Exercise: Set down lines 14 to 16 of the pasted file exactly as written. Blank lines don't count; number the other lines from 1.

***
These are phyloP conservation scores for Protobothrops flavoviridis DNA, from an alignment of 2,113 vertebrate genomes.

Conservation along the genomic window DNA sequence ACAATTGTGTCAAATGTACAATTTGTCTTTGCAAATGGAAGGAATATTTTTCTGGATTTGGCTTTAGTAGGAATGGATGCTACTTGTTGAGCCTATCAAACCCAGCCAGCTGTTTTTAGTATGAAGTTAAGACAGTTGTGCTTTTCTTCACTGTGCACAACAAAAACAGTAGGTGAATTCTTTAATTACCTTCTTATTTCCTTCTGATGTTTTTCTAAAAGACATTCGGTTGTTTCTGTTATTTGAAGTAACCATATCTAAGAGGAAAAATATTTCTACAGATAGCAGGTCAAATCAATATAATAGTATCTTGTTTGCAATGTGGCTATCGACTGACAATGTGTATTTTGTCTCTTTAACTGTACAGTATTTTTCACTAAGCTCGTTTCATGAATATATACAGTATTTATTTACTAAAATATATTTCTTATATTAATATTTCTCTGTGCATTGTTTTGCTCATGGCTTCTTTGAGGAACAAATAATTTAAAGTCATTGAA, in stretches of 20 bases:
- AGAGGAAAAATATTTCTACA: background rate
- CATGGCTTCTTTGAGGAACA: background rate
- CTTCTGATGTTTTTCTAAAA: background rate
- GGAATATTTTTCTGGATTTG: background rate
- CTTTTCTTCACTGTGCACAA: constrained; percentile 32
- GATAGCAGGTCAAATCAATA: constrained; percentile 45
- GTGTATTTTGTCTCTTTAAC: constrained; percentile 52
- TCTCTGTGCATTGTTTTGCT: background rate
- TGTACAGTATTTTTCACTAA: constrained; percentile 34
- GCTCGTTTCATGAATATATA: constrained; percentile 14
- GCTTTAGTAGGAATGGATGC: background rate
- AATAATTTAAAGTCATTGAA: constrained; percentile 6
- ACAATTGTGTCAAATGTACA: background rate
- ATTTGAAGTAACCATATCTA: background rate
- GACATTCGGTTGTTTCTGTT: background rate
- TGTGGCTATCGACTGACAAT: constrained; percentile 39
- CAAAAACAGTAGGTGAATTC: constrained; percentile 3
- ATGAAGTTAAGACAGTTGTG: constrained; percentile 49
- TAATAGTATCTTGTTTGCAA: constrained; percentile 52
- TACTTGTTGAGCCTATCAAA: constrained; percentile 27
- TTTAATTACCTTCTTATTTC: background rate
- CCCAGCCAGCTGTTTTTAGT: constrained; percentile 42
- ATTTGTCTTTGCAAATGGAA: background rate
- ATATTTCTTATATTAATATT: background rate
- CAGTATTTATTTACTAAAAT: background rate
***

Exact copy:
- AATAATTTAAAGTCATTGAA: constrained; percentile 6
- ACAATTGTGTCAAATGTACA: background rate
- ATTTGAAGTAACCATATCTA: background rate